What are my rights as a pregnant woman?
The Ontario Human Rights Code (the Code) is a law that provides for equal rights and opportunities and recognizes the dignity and worth of every person in Ontario. The Code makes it against the law to discriminate against someone or to harass them because of sex, including pregnancy and breastfeeding.
There is also protection, based on family status, for being in a parent and child relationship. This includes adopting a child. The ground of marital status is also covered. Sometimes these grounds overlap with the ground of sex.
It is illegal to discriminate because a woman is pregnant. It is also illegal to discriminate because a woman was pregnant, had a baby, or may become pregnant.
You have the right to keep your job, rent an apartment, sign a lease or other contract, and access services without discrimination because of your pregnancy. You also have a right to be free from systemic discrimination, which happens when acts or policies that someone thinks are neutral create barriers for women who are, have been, or may become pregnant.
What about breastfeeding?
You have rights as a breastfeeding mother, including the right to breastfeed a child in a public area. No one should prevent you from breastfeeding your child simply because you are in a public area. They should not ask you to “cover up,” disturb you, or ask you to move to another area that is more “discreet.”
Where do my rights apply?
You cannot be discriminated against at your work and by your union, if you have one. And you cannot be discriminated against when using services such as schools or in your housing. A landlord cannot refuse to provide housing because you are going to be pregnant, are pregnant, or if you were pregnant and now have children. This can include “adult-only” rules in condominiums and other buildings. You also have a right to have any needs related to your pregnancy accommodated in all these places, unless it would be an undue hardship to do so.
What are my rights at work?
In an interview, it is illegal for an employer to ask if you:
- are pregnant
- have a family
- plan to have a family.
It is also illegal to fire, demote or lay you off because you were, are or may become pregnant. You have an equal right to opportunities and promotions, even if you are planning to be pregnant, are pregnant, or were pregnant.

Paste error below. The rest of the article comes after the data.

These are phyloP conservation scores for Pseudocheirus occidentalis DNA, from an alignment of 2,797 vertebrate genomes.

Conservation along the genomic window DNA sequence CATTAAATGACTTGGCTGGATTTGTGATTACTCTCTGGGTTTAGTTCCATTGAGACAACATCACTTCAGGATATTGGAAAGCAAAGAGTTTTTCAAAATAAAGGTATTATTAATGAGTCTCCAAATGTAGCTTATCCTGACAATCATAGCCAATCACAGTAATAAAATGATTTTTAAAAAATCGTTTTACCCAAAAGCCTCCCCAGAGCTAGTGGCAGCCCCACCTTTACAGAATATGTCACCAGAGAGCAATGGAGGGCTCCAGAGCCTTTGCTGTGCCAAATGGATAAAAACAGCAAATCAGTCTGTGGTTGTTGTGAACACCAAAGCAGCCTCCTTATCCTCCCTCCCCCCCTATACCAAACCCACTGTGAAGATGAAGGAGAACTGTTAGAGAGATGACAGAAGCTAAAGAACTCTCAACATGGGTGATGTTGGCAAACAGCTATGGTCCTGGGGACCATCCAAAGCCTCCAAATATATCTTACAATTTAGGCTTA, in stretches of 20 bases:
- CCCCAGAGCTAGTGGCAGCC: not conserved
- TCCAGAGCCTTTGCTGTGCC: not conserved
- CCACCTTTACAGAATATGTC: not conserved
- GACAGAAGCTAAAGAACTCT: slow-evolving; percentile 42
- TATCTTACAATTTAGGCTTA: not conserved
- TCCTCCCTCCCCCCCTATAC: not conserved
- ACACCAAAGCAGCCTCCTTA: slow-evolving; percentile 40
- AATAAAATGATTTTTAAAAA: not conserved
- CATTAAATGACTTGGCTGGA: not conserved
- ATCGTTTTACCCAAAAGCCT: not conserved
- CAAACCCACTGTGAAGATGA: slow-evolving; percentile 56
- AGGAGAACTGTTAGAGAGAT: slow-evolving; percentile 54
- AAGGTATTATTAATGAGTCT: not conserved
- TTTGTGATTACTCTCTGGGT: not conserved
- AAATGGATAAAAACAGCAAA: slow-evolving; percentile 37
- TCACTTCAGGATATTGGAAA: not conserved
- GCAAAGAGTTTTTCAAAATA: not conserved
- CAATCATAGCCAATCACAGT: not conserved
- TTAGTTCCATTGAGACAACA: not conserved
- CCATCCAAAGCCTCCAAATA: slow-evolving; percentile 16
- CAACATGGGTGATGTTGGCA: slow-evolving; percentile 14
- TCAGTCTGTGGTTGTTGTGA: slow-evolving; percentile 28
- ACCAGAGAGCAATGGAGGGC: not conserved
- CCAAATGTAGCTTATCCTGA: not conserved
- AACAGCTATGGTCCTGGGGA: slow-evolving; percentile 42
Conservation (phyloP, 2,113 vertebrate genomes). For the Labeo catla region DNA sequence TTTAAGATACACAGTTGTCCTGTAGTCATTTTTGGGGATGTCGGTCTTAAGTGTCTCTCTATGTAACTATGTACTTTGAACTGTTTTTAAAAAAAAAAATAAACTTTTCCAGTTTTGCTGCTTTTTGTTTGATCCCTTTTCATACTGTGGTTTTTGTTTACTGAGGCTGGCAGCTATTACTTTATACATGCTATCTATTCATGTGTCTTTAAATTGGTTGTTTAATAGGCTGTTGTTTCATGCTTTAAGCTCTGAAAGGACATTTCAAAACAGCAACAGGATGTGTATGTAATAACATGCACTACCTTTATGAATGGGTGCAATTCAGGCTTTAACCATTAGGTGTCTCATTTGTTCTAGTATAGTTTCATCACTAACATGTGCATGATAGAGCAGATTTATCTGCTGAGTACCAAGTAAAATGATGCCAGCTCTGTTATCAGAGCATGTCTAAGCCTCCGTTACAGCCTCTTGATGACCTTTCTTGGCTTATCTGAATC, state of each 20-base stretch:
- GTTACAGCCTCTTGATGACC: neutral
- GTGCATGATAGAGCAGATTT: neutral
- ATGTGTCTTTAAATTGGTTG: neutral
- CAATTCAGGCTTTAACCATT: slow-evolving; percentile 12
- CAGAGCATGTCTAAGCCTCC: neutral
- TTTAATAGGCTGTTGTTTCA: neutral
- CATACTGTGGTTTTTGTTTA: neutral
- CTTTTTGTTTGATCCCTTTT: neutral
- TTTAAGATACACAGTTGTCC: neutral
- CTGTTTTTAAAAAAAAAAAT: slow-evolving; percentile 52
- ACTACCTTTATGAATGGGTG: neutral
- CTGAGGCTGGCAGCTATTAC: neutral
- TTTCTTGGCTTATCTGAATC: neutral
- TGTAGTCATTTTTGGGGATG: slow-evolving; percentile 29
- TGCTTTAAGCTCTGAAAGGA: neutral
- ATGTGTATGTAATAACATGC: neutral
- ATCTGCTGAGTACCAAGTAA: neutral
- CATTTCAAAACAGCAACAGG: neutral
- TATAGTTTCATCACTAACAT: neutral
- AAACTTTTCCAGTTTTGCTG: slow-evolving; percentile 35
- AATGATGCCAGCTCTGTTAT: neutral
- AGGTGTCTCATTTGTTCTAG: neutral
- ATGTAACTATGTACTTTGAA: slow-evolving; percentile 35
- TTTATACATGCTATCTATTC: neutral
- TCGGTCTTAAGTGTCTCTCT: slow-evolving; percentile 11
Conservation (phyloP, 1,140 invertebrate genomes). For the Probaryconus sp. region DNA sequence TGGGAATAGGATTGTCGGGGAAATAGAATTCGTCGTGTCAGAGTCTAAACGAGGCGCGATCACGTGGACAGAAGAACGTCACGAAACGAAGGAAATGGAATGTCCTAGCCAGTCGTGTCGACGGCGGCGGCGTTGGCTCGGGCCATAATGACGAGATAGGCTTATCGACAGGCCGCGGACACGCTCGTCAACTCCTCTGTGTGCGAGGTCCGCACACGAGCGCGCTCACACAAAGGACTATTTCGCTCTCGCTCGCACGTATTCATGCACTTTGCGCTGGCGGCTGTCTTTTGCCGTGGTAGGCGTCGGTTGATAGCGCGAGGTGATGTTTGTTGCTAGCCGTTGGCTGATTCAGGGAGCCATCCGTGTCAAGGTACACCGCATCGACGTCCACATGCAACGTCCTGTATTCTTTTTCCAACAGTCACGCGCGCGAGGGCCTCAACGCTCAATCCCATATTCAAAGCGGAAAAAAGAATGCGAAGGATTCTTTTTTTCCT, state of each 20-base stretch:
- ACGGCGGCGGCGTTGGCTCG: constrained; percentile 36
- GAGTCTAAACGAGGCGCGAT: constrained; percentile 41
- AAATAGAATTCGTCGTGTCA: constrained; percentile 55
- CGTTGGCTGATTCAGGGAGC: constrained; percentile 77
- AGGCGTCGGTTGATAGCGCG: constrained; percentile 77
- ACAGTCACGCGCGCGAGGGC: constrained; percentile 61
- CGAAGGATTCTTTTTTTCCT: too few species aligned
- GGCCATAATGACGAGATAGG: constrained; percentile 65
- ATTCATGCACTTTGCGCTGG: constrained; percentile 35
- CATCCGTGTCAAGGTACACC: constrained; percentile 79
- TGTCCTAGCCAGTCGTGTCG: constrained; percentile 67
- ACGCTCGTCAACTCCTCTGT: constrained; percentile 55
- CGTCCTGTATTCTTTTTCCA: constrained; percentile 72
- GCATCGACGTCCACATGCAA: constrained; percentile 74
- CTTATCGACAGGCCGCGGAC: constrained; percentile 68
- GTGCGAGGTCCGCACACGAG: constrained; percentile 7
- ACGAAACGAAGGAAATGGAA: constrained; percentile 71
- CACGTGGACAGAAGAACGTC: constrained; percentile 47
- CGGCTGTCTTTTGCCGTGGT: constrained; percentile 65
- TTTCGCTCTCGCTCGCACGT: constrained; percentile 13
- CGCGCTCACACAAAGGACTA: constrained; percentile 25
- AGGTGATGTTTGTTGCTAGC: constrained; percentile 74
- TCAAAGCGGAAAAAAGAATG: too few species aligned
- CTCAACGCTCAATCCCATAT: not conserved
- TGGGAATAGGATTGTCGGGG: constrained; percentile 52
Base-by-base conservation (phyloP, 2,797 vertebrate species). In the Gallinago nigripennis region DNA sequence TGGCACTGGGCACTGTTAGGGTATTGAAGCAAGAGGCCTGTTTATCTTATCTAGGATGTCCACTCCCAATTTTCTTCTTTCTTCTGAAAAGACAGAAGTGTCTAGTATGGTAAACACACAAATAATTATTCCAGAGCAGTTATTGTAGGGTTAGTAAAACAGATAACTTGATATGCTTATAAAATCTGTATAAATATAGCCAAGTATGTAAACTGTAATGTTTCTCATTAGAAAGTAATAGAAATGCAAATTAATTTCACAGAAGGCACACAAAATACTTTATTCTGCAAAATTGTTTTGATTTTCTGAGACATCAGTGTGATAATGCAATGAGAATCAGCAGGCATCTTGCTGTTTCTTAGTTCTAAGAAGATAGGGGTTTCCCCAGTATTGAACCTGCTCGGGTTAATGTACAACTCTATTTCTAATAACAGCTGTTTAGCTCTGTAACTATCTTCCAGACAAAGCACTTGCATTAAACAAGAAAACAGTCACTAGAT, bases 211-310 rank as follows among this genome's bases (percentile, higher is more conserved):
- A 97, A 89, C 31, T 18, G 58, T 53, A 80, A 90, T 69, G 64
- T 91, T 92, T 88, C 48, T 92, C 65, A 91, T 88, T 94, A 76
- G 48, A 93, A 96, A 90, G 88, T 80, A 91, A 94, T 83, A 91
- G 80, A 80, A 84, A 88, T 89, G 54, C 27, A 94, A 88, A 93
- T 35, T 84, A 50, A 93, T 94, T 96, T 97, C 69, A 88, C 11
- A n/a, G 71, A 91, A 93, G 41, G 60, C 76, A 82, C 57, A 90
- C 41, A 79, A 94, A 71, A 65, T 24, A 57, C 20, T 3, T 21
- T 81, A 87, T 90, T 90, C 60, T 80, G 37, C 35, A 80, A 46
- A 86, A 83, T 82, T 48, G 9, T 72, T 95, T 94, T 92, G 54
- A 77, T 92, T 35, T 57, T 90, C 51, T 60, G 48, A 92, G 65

Your employer must make your environment free from discrimination. You have the right to be free from insulting comments about your pregnancy by your employer, coworkers and clients. You also have a right to accommodation for pregnancy-related needs. This could include more washroom breaks or changes in your job duties while pregnant.
After your baby is born, your employer should accommodate any needs you have for breastfeeding or expressing milk for your child.
What are my rights in services?
Services must also be provided free from discrimination. This applies to areas such as:
- restaurants and cafés
- stores and malls
- public transit.
Working together to meet accommodation needs
Housing, services and employment must be designed to include women who are, have been, or may be pregnant. You and your employer, housing provider or service provider must work together to find a way to meet your needs. If you have medical or other special needs, you have the duty to explain these needs. In turn, if needed, your employer or housing provider may ask you to provide supporting medical information to better understand what you need and for how long (but you are not generally required to give details about the medical condition).
What about my special needs?
You may have special needs because you want to become pregnant, are pregnant or because you have just had a baby. Special needs can also arise from:
- problems from your pregnancy or childbirth
- fertility treatments
- a reasonable recovery time from childbirth or a stillbirth
- breastfeeding your child
Employers and service providers have a legal duty to accommodate women who have special needs because of pregnancy. The only exception is if the accommodation amounts to undue hardship. This is a legal test and the employer would need to prove that the accommodation is too expensive, or that it creates serious health and safety hazards.
Other related employment laws
The Employment Standards Act 2000 provides information on your right to pregnancy and parental leave. The Ministry of Labour’s Employment Standards Branch (1-800-531-5551) can give you more information about employment standards.
The federal government’s Human Resources and Skills Development Canada (1-800-206-7218) can give you information about employment insurance benefits during maternity and parental leave.
For more information
To make a human rights complaint – called an application – contact the Human Rights Tribunal of Ontario at:
Toll Free: 1-866-598-0322
TTY Toll Free: 1-866-607-1240
If you need legal help, contact the Human Rights Legal Support Centre at:
Toll Free: 1-866-625-5179
TTY Toll Free: 1-866-612-8627